The only adjustments you can make is if you wake up early or late. If you have consumed alcohol, travelled, are ill on medication or have any of the other disturbances, still take you temperature, but mark in the disturbance. This will remind you that you had a disturbed temperature that day rather than miss out that day on your chart.
If you aren’t sure on how to adjust for taking your temperature at different times, then just focus on taking the temperature and noting the time you took it, if it different to the normal time. It is relatively easy to learn how to adjust, but to know by how much, you need both the temperature and the time taken.
8. Are You Getting Crazy Temperatures?
You probably know about the possible disturbances, however, if you know you don’t have a reason for some very inconsistent temperatures e.g. you have taken it at the same time every day, have not consumed alcohol, are well and not on any medications, then it is time to look at your thermometer.
Often when a thermometer needs recharging or a new battery, you will get some very bizarre temperature fluctuations. So keep an eye out for that. Bear in mind, if you change thermometer mid cycle, you lose your reference temperature range so you may have to wait for the next cycle before you allow for infertile days.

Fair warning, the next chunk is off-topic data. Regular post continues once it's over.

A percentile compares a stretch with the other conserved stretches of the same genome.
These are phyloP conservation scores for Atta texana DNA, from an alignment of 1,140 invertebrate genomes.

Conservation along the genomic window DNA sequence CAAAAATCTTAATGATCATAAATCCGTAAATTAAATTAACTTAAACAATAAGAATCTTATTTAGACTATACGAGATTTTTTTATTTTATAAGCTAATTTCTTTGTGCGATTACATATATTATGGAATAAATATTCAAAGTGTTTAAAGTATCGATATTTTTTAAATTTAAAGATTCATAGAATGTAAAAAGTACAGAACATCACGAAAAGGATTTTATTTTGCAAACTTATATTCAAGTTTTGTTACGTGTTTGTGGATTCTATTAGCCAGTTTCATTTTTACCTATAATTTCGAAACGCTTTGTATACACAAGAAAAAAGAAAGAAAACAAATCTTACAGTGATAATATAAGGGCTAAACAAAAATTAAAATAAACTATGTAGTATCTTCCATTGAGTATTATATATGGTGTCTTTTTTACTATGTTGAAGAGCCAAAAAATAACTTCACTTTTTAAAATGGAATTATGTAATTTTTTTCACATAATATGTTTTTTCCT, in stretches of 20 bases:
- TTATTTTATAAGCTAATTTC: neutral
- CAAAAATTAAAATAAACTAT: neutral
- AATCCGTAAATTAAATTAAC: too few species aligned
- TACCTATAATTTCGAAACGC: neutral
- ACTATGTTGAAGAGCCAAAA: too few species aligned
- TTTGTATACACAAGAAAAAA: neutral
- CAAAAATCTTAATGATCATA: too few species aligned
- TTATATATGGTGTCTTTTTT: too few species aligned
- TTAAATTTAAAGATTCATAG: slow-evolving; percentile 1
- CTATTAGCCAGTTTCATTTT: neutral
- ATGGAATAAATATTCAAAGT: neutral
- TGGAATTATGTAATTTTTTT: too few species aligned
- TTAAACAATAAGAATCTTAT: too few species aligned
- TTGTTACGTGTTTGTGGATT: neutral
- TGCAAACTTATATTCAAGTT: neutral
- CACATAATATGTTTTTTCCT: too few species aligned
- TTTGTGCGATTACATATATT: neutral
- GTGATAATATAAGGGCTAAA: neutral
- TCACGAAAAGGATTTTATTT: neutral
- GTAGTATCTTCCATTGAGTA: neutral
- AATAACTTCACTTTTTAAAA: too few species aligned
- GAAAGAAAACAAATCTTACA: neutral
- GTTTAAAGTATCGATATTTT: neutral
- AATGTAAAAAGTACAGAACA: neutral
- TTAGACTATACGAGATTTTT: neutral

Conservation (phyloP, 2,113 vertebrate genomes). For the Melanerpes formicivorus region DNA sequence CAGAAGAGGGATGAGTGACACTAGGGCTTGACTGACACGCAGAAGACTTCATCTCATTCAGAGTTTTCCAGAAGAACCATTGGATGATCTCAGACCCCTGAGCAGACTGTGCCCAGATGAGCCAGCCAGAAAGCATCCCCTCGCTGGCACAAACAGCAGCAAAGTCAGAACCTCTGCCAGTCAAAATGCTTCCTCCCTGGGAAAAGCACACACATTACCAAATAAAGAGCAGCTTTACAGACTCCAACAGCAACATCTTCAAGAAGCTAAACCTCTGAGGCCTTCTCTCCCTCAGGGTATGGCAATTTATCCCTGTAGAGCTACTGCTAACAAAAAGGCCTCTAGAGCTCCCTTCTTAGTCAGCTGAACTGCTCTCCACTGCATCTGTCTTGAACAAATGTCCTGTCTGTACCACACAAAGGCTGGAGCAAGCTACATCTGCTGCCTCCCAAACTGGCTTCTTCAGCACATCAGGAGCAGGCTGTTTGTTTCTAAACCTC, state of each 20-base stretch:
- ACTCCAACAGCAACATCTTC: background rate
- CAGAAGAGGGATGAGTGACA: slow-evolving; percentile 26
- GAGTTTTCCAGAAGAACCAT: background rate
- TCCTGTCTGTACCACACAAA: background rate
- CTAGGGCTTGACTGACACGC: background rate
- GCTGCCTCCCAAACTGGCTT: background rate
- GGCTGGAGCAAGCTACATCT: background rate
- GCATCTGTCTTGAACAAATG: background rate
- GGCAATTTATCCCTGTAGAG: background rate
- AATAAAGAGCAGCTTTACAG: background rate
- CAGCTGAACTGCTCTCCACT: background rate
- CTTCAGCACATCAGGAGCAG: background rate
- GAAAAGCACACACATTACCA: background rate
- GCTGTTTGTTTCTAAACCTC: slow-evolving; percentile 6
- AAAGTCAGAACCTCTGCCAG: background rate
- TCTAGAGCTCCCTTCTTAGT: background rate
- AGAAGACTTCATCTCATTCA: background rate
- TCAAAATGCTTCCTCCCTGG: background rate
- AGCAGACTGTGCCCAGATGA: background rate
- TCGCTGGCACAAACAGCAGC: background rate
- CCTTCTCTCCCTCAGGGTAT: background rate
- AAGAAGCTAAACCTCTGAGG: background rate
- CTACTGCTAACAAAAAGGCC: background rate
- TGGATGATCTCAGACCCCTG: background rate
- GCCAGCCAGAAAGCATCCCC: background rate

9. Don’t Crowd Source Interpretations for Your Chart
There is so much information on the internet right now, so many ways of connecting with people and ways of sharing your chart. However, I see so many Facebook groups in which people are given inaccurate information, or information inconsistent with the method they are learning, and sometimes people don’t even know when method they are learning, you could end up with very conflicting advice or even incorrect advice.
Stick to one course, book or teacher to start with until you are solid in your technique.
10. Stick to ONE Method
There are actually a number of Sympto-Thermal Methods that have slightly different rules. Whether you want to learn NFP, FAM, Sympto-Pro, Sensiplan or any other method, it is important you consistently learn and use that method so that you have a good grasp of your method and how it works. Generally, once you have mastered one method, you can see how the others work and the variances between them, but for now, keep it consistent or you can end up confused and at worst, making a life altering error.
There are a number of things to bear in mind when you start temping, but it is worth bearing in mind that when you start, the important thing is to get into the habit of temping rather than worry about interpreting the chart straight away.
Once you get consistent temperatures, the motivation to interpret them will come anyway.